• Mental Health First Aiders (NB: Mental Health First Aiders are not counsellors or therapists, but are able to approach, listen and signpost for referrals.)

  • Live training courses on stress management

  • e-learning modules

  • General staff training to understand what stress is and to recognise stressors in the workplace

Workplace Support

  1. Working practices examples:

    • staff understand that they are not expected to answer emails outside of their working hours and everyone has an email signature stating this.

    • Lunch breaks or welfare break planning implemented

    • Managing presenteeism so staff are not scared of missing work

  2. Bullying and Harassment policy used in conjunction with HR to manage work relationships.

  3. Support systems for bereavement support, retirement planning, and personal stress support.

  4. Staff initiatives and incorporating self-care:

    • Little extras have their place, but should be seen as additions as they do not manage or negate workplace stress.

    • We recommend the NHS ‘Every Mind Matters’ App for everyday self-care (please see the link at the bottom of the page)

    • Social, ‘non-work’ catch-ups.

    • Classes or workshops for staff to learn new skills or network.

    • Charity day initiatives which allow staff a day of leave for charity work/ volunteer work.

    • Providing a quiet space that is protected for staff on site.

  5. Meetings – Staff forums/Team meetings/SLT Meetings/Appraisals for one-to-one structure and support.

Stress Risk Assessments

 Personal stress risk assessments are a good example of a combination between formal and informal processes.

When you are approached by a member of staff (informal process), they are often asking for assistance and that triggers the personal stress risk assessment (the formal process).

It is important to keep updating the personal stress risk assessment regularly until the staff member is managing stress more effectively. The risk assessment process kicks in when there is a stress concern of any kind surrounding an employee.

One of the most important proactive things you can do is showing your staff that you are available for conversation. This will allow your staff to approach you in a format that they feel comfortable with whether that is email, phone or zoom.

Asking for external help is very important and together with proper delegation they are fundamental in good H&S practices. It may feel very lonely at the top but it does not have to be. Reach out to your service provider and utilise them, that is what they are there for. (It’s certainly something we support our clients with every day).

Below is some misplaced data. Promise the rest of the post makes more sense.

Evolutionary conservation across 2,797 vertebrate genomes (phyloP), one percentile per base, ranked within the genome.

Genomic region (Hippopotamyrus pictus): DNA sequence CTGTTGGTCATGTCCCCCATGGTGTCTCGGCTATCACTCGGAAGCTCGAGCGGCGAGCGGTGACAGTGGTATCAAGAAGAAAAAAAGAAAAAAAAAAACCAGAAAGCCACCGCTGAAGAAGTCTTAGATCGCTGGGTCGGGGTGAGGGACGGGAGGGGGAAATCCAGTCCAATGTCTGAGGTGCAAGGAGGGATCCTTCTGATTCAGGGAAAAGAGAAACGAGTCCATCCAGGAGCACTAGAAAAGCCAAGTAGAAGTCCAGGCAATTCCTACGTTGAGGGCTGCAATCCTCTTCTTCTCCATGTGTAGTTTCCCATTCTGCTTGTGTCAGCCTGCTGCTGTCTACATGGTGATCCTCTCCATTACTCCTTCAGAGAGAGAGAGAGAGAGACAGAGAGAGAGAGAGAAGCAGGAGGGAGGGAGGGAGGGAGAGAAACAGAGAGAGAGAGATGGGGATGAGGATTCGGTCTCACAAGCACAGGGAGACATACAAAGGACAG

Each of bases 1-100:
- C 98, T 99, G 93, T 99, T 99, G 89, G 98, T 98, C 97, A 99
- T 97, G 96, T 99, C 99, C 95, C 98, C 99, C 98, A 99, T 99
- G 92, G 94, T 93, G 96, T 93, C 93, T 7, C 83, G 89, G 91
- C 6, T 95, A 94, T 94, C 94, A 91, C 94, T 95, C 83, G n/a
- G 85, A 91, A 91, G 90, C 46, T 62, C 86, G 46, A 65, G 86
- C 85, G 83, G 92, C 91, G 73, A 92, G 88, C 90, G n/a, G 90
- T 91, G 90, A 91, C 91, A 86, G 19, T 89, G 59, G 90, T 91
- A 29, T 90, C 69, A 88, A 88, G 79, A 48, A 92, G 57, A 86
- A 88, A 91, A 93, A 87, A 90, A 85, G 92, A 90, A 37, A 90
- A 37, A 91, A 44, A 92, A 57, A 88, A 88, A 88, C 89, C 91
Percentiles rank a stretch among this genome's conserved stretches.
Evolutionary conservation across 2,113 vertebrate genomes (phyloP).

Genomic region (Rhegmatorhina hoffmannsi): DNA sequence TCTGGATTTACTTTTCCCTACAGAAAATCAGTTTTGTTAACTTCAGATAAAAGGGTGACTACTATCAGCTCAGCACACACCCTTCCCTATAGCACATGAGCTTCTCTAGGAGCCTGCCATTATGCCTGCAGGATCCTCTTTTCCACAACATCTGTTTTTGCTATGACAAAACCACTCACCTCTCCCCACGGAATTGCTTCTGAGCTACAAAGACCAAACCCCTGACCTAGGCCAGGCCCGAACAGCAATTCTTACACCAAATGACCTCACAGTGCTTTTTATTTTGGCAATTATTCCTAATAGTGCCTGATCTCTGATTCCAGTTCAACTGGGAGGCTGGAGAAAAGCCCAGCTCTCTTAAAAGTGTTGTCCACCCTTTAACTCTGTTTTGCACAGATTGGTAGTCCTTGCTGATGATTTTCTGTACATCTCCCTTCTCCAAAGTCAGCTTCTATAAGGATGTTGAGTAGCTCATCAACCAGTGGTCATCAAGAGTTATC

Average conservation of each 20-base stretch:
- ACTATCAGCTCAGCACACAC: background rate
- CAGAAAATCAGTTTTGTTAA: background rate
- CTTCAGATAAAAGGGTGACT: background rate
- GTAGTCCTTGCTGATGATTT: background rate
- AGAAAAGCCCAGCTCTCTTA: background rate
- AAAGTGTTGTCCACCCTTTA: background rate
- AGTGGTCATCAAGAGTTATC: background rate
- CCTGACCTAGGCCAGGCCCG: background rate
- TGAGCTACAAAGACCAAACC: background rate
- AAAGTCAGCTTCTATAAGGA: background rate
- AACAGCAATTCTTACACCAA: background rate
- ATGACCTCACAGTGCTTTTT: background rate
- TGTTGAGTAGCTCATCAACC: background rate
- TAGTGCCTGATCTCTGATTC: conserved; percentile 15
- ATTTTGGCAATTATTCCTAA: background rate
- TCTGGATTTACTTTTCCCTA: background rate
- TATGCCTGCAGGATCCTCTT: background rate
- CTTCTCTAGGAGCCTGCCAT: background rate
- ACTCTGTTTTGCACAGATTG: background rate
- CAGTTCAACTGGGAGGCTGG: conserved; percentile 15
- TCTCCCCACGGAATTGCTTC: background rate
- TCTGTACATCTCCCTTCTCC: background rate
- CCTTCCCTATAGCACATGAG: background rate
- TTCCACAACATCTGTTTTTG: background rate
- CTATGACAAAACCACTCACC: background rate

Here at Judicium, we are seeing a rise in stress related staff absences. It is important to review policies annually, provide refresher training for your staff, look at what support is available and what can be done to prevent stress.

Always remember Health and Safety is about the bigger picture. What you’ve thought about, revised and implemented today may not show immediate results but will be working away in the background.


Helpful Links

HSE stress resources:

School specific HSE book:

NHS Every Mind Matters App:

Mind Charity work related links:

HSE Homeworking:

MHFA England Workplace Support:

Judicium is hosting a Stress Management in Schools training course on Tuesday, 16th November from 9am – 12:30pm. This 3-hour course has been designed for delegates to consider the management of workplace stress at an individual and organisational level, enabling them to develop and implement effective strategies to manage stress work to create a positive and supportive work environment. To find out more about the CPD accredited course please click here.

To review Judicium’s forthcoming sofa sessions please click here.

If you require any support in any of these steps, or would like to talk to someone surrounding some support for your school please do not hesitate to call us on 0845 459 2130 or email